This App Makes You Happier by Retuning All of Your Music
Interested in listening to all of your favorite music while simultaneously improving your overall mood? Duh!
Enter Retuned. It’s an app that, just like the name suggests, retunes all of the music on your phone to the frequency of 432 Hz. This adjustment is imperceptible to your ears, but according to its creators and other scientific folk, the tweak might increase your personal happiness factor and make the world at large more harmonious.
Proceed with us down the rabbit hole.
Four or five years ago, this was all very woo-woo… Now hard science is proving frequencies through light, sound and electromagnetics are altering the way we feel, think and act.
According to many new-agers, different frequencies correspond with different emotions. For example, 528 Hz is said to be the love frequency. 432 Hz is supposed to be correlated with serenity and happiness. It was standard tuning for composers including Mozart and Verdi, as well as in ancient societies where music was largely used in ceremonial contexts intended to connect people with higher powers, vibrations and states of consciousness.
According to science that our pedestrian minds can only sort of comprehend, 432 Hz is said to be mathematically consistent with the Fibonacci sequence and the most well aligned with nature in general. (For what it’s worth, 432 squared is also supposed to be the closest number you can get to the speed of light.) All of this is said to be why listening to music tuned to 432 Hz is supposed to make you feel like you just got a massage and a good night’s rest.
In 1939, however, 440 Hz became international standard pitch. This switch, some theorize, might be a cause of the general malaise of modern culture. No joke. Music experts say 440 Hz is fundamentally disharmonious to humans, as it is out of sync with the innate tones of nature and the universe at large. Thus, listening to sounds tuned to 440Hz (as in, the bulk of modern music) increases feelings of stress and discontent.
But why would the world’s standard tone be one that makes us all feel sad and crazy? Well, some conspiracy theorists say that during the years preceding World War II, people interested in hyping the war machine (banks, powerful families, Nazis, etc.) explored various ways to create mass hysteria in large populations. Enter 440 Hz. The rumor is that notorious Nazi propagandist Joseph Goebbels campaigned to change the world’s standard tuning to 440 Hz in an effort to promote population control, cultural programming, and the suppression of spirituality. Others say the Nazis had nothing to do with it and that the switch was simply because 440 Hz is an easier tone for musicians to play on a wide range of instruments.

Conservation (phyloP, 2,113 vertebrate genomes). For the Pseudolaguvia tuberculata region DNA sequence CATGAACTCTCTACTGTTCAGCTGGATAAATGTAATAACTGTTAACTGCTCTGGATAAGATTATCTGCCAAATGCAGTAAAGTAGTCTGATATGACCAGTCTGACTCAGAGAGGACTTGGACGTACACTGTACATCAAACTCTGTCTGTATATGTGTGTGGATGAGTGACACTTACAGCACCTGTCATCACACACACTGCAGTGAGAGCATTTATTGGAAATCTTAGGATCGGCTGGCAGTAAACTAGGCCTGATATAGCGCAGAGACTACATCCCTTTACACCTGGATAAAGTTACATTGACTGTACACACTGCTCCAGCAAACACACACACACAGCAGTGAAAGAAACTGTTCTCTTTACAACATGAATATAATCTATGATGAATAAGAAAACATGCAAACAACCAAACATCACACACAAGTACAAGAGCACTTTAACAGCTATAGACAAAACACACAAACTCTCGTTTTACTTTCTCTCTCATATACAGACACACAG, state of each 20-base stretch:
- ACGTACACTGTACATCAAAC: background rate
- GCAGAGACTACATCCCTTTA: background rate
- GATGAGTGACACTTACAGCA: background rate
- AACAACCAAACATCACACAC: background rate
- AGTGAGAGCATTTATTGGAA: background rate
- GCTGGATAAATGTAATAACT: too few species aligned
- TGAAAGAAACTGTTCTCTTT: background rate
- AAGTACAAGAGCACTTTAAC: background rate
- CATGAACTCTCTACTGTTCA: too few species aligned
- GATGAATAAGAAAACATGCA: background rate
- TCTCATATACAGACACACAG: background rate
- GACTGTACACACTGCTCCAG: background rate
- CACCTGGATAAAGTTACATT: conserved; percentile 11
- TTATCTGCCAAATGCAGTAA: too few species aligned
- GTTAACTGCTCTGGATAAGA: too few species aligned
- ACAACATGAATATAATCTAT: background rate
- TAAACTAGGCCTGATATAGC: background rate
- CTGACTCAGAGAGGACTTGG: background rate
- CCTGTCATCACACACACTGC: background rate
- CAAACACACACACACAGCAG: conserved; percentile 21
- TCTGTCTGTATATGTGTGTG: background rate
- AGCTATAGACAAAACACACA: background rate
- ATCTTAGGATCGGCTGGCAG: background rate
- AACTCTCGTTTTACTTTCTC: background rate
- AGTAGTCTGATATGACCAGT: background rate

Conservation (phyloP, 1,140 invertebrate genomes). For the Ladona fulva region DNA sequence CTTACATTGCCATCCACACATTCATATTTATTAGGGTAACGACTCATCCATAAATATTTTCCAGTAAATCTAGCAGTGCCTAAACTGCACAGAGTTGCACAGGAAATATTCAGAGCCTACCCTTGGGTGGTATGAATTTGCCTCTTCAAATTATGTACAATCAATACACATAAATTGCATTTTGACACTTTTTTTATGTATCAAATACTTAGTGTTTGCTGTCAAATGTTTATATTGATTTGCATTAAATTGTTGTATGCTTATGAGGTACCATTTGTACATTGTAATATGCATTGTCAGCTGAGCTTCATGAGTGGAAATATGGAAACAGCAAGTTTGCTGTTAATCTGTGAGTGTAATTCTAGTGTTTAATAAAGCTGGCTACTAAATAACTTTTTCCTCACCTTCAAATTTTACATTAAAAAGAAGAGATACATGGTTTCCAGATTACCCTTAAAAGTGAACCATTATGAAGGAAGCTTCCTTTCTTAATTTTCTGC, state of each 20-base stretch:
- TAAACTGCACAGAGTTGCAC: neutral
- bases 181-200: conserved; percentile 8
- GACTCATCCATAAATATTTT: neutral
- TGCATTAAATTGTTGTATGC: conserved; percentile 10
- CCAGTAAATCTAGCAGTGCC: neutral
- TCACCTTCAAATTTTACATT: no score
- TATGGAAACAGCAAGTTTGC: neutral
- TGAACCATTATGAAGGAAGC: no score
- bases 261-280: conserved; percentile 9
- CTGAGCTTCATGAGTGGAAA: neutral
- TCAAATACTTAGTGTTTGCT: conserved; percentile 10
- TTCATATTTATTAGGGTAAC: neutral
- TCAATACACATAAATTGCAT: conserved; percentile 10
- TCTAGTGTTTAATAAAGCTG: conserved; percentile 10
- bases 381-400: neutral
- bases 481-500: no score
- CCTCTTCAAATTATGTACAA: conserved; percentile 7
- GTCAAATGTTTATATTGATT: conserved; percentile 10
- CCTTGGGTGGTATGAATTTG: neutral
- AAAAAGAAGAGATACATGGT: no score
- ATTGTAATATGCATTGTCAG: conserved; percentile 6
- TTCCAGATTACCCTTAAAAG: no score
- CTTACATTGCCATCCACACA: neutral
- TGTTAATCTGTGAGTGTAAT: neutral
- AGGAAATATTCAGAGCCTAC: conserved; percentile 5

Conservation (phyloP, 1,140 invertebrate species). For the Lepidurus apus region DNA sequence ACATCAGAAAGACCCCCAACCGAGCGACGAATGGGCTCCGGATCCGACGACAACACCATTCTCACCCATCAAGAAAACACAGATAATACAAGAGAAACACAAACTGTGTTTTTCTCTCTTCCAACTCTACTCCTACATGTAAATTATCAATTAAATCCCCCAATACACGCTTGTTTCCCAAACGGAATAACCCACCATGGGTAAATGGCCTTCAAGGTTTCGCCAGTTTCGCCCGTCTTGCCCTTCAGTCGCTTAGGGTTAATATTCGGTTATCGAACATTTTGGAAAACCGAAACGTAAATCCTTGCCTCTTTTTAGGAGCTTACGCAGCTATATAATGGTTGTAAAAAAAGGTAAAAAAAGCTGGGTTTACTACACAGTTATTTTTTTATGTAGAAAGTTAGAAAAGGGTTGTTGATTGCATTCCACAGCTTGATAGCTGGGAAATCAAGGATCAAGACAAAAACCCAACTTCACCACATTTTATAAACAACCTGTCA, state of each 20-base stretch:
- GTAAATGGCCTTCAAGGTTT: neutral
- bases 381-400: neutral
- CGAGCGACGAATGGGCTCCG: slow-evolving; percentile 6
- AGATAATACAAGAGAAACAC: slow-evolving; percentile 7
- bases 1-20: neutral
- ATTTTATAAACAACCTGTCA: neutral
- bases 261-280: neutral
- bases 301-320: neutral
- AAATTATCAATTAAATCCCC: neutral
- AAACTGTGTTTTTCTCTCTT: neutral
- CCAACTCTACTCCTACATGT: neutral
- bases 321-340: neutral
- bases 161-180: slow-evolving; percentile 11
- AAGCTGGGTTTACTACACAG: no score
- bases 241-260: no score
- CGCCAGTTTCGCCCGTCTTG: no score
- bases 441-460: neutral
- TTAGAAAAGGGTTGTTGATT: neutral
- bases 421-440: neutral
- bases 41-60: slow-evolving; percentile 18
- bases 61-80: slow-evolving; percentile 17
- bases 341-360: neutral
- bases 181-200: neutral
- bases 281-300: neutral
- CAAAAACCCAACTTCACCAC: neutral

Whatever the case, there are many who believe 432 Hz and its positive effects on the subconscious mind makes it fundamentally superior to standard tuning. Among them are programmers (and brothers) Derek and Neil Jones, who began developing Retuned in 2011. With it, you can organize the music on your phone into a playlist (the app doesn’t work with streaming services like Spotify), which the app then changes to 432 Hz. It doesn’t matter if you’re listening to Skrillex or Four Tet, the music will simply be retuned to a tone that’s supposed make you feel calmer, happier and more connected to the music. Retuned will also add a binaural beat of your choice to the background of the song.
“Four or five years ago, this was all very woo-woo and something people didn’t think had any backing to it, like a snake oil,” says Derek Jones. “Now, hard science is proving frequencies through light, sound and electromagnetics are altering the way we feel, think and act. Using that base principle, we made this app to counterbalance and give people more control of what they’re listening to and how it’s affecting them.”
Want to see how it’s affecting you? Cymatics is the science that gives shape to sound via vibrations. When 440 Hz is played through a plate of sand, the shapes produced are largey linear and rigid. When 432Hz is played, the shapes are more dynamic and, you know, cooler and prettier. Consider that those are the same vibrations happening inside your body, since we’re all made up of roughly 70% water.
The hardcore EDM dubstep is hard, and it’s still going to sound hard even after it’s retuned.
While it would be difficult for traditional musicians to retune their music to 432 Hz, since most instruments are made in 440 Hz, making this shift in tuning is easy for people working on computers—ahem, every electronic music producer out there.
“The hardcore EDM dubstep is hard, and it’s still going to sound hard even after it’s retuned,” Neil Jones says. “But it’s also going to be more harmonious to you.”
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